Wednesday, May 03, 2006

The Federal Reserve and the Mommy Wars

I keep meaning to post a link to this this extraordinary entry on the Family Man blog that quotes a Federal Reserve economist, Art Rolnick, who claims that investing in quality child care brings a 17 percent return. When Fed bankers start saying stuff like this, I pay attention.

Return to the Mommy Wars: Because I can't get enough of anti-mommy wars stories, I wanted to share the take of the very sensible (as always) Mothers Movement Online. It's a well-done piece laying out the case for a "cease fire" (a term I can do without, but that's another post), but it caught my eye because it brings fathers into the equation, mentioning that mommy wars stories are "outdated at best [for SAHDs] and offensive at worst, primarily because they ignore the issues these families face." Then the author lets loose with this:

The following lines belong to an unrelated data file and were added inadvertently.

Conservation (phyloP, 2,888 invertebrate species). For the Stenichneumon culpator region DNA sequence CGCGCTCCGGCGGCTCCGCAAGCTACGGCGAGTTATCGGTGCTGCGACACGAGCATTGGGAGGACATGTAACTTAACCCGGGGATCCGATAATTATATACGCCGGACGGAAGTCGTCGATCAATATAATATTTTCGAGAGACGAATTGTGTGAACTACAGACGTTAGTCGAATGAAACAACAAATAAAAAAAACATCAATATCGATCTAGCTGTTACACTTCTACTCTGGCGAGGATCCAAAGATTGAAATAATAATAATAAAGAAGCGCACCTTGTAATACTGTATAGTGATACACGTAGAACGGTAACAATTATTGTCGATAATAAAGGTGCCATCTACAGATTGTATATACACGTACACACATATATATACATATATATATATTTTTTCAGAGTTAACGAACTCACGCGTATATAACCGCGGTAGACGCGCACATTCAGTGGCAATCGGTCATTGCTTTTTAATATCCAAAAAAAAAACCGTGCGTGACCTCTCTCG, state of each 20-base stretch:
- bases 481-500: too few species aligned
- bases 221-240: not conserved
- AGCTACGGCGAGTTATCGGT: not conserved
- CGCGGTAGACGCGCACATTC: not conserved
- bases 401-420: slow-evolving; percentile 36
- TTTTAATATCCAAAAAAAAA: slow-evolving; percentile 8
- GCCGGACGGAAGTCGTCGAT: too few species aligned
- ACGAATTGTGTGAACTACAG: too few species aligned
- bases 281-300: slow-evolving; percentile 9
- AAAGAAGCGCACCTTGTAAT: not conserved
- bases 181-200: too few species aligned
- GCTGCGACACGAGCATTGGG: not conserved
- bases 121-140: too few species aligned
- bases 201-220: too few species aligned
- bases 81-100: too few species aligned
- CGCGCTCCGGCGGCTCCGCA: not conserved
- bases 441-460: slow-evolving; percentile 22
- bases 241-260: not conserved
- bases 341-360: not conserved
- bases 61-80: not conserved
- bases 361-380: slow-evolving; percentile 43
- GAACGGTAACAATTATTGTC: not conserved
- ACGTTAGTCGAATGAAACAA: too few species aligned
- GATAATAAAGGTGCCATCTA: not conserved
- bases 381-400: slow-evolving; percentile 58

Unlike women, however, men suffer much more societal and employment discrimination when they try to achieve a better work-life balance. Indeed, many dads have no balance at all, given that one third of employed fathers work more than 50 hours a week.

Â?One of the things thatÂ?s harmful about the Mommy Wars is that it takes the focus off of the role of men, who are desperately eager to have more of a role in the family,Â? says Ellen Bravo of 9 to 5, the National Association of Working Women. Â?Men wonÂ?t share fully in raising children, and household chores, and deciding about how to balance work and family, until they stop being punished at work for wanting to do that.Â?
What's to argue?

ThRepublicepulic has also waded into the topic, and Laura at 11d has the details.

Finally, in pulling this post together, I googled the phrase mommy wars and found that The Truth Behind the Mommy Wars is the number one hit. Congrats to Miriam, and thanks to everyone who linked to the book!


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